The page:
Daniel Oppenheimer on Why We Should Read Dave Hickey
This Week from the Big Table Podcast with JC Gabel
Dave Hickey was an inspirational character—a writer of essays and songs, an astute art and literary critic, a one-time gallerist and, certainly, an art-world provocateur. Hickey published his two most famous books in the 1990s, The Invisible Dragon—a call to reconsider beauty in art—and Air Guitar, a cult classic essay collection that exposed the more personal and venerable style of cultural criticism.
Dave passed away at the age of 82, a few weeks after we recorded this interview with his biographer, Daniel Oppenheimer. Hickey’s pariah status had by then waned, but he was the last of a certain school of rebel writers of the 1960s and 70s who could still churn out consistently good work.
Based in Austin, Texas, where Dave got his start as a gallerist—having opened A Clean, Well-Lighted Place in 1967—writer and now biographer Daniel Oppenheimer charts Hickey’s life and times in Far From Respectable: Dave Hickey and His Art, a smart, compact biography published by the University of Texas Press.
Drawing from first-person interviews with Hickey, his wife and friends, comrades and critics, Oppenheimer helps explain Why Dave Hickey Matters and why we should read him, particularly his essay collections Air Guitar and Pirates and Farmers. With Hickey’s passing, this episode has become a tribute to the great Dave Hickey, as much as it was a good conversation with his biographer. He will be missed. But his writing will live on.
From the episode:
DO: Dave Hickey helped bring Texas to New York. He was working New York the whole time he was running this gallery in Austin, and he got some of the people he showed into the Whitney Biennial. It was an amazing cultural time. Dave said to me something like, “Texas is a cosmopolitan place, even though Texans will never admit it.” To this day, this mythos of Texas as a cowboy outpost persists, and you can see idiots like Ted Cruz and John Cornyn in their ads playing up the cowboy. But Texas has three or four of the biggest cities in the country. It’s been coexisting with a lot of urbanism and cosmopolitanism for a long time.
One of the things I found interesting when I was doing the story on Dave’s gallery in the 60s was that Texas had an underdeveloped commercial art world. There were people who were very good and very sophisticated who had only just gotten gallery representation. Dave scooped up those people who were doing stuff that would not be out of place in New York and L.A. To the extent that there was a Texas sensibility to the aesthetic, like Texas Funk, it was very similar to what was happening in Chicago: second city, third coast, far enough away from New York for its own thing to be happening. Maybe in Texas, and I would imagine Chicago too, it was influenced by the musical stuff happening in a way that was different from New York.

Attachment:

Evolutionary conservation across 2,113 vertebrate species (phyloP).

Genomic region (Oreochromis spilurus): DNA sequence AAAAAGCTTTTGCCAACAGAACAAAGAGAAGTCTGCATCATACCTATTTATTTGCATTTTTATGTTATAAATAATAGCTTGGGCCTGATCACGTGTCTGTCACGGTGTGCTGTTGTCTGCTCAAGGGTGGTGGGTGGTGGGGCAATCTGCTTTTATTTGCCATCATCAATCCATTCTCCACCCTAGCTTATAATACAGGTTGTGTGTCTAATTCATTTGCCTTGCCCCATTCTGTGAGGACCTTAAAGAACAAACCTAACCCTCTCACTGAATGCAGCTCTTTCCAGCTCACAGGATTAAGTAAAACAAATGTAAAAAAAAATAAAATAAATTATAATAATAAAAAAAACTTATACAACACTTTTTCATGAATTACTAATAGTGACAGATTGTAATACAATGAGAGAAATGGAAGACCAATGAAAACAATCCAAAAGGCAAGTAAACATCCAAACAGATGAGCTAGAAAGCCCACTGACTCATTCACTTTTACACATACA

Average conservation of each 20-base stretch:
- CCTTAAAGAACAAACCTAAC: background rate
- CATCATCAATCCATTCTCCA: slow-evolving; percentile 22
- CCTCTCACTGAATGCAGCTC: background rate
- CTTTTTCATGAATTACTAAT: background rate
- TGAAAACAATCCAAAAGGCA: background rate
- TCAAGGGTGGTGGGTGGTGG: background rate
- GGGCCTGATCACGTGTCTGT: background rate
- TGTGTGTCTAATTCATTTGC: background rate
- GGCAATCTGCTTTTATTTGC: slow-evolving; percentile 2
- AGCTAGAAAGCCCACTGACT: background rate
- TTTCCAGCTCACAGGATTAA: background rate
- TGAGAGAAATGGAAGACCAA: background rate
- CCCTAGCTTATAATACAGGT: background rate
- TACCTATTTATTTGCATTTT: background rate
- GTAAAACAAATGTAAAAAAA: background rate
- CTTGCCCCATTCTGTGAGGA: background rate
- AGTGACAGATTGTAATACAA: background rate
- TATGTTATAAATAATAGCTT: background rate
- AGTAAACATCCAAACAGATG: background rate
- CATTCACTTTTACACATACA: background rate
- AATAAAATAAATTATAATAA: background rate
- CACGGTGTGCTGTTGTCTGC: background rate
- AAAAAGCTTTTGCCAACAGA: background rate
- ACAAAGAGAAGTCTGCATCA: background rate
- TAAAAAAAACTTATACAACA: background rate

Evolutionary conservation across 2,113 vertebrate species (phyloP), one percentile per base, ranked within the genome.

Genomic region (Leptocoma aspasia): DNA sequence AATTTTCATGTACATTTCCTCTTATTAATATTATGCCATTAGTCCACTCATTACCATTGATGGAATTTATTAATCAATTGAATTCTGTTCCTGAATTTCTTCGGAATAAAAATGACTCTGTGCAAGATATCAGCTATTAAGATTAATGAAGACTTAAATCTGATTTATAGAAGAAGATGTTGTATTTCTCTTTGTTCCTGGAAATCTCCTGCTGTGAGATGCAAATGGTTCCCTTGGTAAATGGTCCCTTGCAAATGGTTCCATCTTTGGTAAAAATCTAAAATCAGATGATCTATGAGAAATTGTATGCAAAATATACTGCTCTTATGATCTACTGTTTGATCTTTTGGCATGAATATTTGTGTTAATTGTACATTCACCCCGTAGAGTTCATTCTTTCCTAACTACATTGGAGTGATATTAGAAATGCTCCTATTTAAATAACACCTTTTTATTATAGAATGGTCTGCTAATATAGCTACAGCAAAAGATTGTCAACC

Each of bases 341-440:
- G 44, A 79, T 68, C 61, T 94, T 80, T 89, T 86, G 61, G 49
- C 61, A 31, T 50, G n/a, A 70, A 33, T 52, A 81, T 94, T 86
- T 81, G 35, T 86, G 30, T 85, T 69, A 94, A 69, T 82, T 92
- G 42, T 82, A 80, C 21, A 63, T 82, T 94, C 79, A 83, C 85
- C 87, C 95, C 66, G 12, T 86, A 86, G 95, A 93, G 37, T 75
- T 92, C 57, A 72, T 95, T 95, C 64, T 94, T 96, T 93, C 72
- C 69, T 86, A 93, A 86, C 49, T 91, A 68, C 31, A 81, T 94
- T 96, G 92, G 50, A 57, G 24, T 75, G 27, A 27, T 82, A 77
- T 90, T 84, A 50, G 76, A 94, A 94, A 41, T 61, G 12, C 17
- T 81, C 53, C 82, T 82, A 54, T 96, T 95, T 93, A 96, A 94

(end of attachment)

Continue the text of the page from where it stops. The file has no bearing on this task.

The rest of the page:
JC: The gallery that Dave had in Austin was, if I have the years right, from 1967 to 1970.
DO: It officially closed in ’71 or ’72.
JC: That led to him getting a job in New York, running another gallery at the beginning of the burgeoning scene in SoHo. Galleries gravitated there after being in the Village, one neighborhood southeast of there. But Dave’s gallery job didn’t last very long. He seems to have a propensity for self-sabotage.
DO: That’s an understatement, yes.
JC: Until I read your book, I didn’t realize that Dave was probably the most divisive writer about art since Clement Greenberg. You either really loved him and agreed with him, or you hated him and tried to do everything you could to take him down. How do you think he became that person? He seems like a real sweetheart, whereas Clem Greenberg was kind of a misogynist and not all that nice. Dave seems like a teddy bear at heart, but he does have strong opinions.
DO: The simplest answer is that there were real political and aesthetic conflicts of interest. There’s a struggle between people that think in some fundamental sense that art should serve political ends and people, of whom Dave is one, who think that art is ultimately serving a different master. Art is still totally enmeshed in the political, but it has a different value system from questions of justice. And yet, there are people who think that art may, to some extent, have its own language, but that ultimately it should be subordinate to questions of politics, justice, and morality. This has been an ongoing struggle for centuries, maybe millennia, in the creation and evaluation of art. Dave has been the most eloquent and moving writer to discuss art from that non-primarily-political perspective.
Big Table is a half-hour podcast about books and conversation told through interviews with authors conducted and curated by writer, editor, publisher and historian J.C. Gabel and a small cast of contributors, including Ray Bradbury biographer and scholar Sam Weller, London-based producer and creative director Dermot McPartland, and biographer, journalist, and punk professor Vivien Goldman. Editing by J.C. Gabel and Matteah Baim. Sound design by Matteah Baim. Engineering by Jacob Ross. Produced by Invisible Republic, Hat & Beard Press, Dub Lab, and Golddiggers.
Daniel Oppenheimer is is the author of Exit Right: The People Who Left the Left and Reshaped the American Century. He has written for the Washington Post, The Atlantic, Slate, Washington Monthly, Texas Monthly, Guernica, and The New Republic, among others.